Sobriety is a lifelong journey that often begins with professional help. Programs like Alcoholics Anonymous and Narcotics Anonymous offer priceless tools for recovery and a huge network of support, but it’s not the only way to stay sober. In fact, contrary to many members’ beliefs, there are ways to live a normal and healthy sober lifestyle without including meetings into your daily routine.
Benefits of the Program
When I first got into the program, I was completely against it. It took me months before I realized that it would actually benefit my life if I stayed in it, even just for a little while. Though I did relapse several times after leaving the program, I can proudly say that I am sober today, no longer attending meetings or having a sponsor.
Does this mean I don’t think the program is worth trying? Absolutely not. I highly recommend going to meetings, speaking with fellow members and following the rules of a sponsor. The only reason I am able to stay sober today is because I still utilize tools from the program in my own way. That is because the program not only offers its members a way to sobriety but also tools to a healthier and better lifestyle overall.
Doing It on Your Own
If you’ve decided that the program isn’t for you, one way to stay on the road to recovery on your own is implementing a daily routine.
A sample day can look something like this:
- Wake up in the morning and read from a book of daily reflections. This can help you start your day positively. Even the big book can offer great tips that help you live a better life.
- Eat a healthy breakfast in order to keep your energy levels high. Starting your day on a full stomach is always a good thing!
- Be sure to pack a lunch and avoid eating fast foods. Processed foods, refined sugar or foods high in sodium have been linked to depression, so pack healthy fruits and vegetables.
- Keep a positive mindset at work. Remember, everyone has to work. Think of the enjoyable activities that you will be spending your money on, besides bills. Everybody has bills!
- Consider the things you are going to do when you get out of work or in your spare time on the weekends. Plan ahead; if you have a family, put together a family outing to the zoo or park. If you don’t have a family, do a little shopping or spend some time doing yard work. Staying busy can prevent your mind from thinking of things that you shouldn’t be doing.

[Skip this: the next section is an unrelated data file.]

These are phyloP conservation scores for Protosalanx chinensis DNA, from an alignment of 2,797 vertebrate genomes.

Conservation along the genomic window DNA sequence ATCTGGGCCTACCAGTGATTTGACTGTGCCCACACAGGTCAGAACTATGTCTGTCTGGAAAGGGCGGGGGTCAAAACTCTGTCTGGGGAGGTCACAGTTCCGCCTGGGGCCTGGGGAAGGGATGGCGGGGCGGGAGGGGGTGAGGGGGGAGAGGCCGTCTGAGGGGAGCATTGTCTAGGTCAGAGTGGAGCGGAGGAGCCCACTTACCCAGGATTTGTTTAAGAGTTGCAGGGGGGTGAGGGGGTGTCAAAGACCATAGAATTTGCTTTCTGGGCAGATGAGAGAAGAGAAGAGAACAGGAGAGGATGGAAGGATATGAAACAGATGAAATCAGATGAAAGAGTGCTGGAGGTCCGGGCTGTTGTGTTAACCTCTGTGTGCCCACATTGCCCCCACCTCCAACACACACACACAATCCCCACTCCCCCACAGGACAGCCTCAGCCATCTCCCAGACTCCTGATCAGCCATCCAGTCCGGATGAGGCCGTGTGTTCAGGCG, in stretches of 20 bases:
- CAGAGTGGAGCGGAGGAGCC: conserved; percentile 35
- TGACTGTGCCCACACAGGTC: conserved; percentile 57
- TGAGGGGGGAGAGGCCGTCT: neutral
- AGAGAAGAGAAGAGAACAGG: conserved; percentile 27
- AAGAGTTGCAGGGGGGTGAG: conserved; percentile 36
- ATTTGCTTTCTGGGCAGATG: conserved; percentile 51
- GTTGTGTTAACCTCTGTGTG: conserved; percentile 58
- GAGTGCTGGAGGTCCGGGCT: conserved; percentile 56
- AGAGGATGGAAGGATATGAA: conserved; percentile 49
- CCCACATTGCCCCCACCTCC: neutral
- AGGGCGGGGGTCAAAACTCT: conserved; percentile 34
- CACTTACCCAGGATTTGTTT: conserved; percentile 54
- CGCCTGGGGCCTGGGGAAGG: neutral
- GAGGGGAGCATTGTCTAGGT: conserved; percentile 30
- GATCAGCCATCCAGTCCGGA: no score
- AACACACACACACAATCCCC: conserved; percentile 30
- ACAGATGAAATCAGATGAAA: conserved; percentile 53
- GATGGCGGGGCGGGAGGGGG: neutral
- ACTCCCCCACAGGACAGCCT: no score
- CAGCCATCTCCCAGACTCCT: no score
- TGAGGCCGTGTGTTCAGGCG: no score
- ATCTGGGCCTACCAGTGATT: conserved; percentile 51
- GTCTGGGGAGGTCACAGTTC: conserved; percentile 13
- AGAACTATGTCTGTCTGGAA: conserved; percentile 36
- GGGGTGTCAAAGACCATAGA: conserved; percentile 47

- Make sure to get the suggested amount of sleep. This rejuvenates your brain and body and puts your internal clock on a normal schedule rather than requiring a reset every morning.
Things to Remember
Facing the possibility of failure is inevitable. I have seen people in the program, thirty-five years sober, leave, relapse and come back the next day. A relapse can happen to anyone. Regardless of which method you choose to use, whether it is the program or your own personal methods, it is important to remember that a relapse discriminates against no one. The possibility of a relapse may seem higher when you don’t have a sponsor, but there are ways to prevent a relapse if you feel it may be coming.
- Attend online meetings. This can give you a place to meet with fellow addicts in recovery or talk to someone to get things off of your chest.
- Call old friends who are in the program. Chances are you’re still friends with them on Facebook or Twitter and if they’re still sober, they would be more than willing to lend an ear.
- Read through the big book. There are many tools you can find in the text that can help you solve an issue you may be dealing with.
Getting and staying sober can be a difficult task for everyone. Those who have been in the program for years face just as much real life situations as those who aren’t in the program. What is important is that you find what works for you and keeps you sober, even if it is the road less traveled.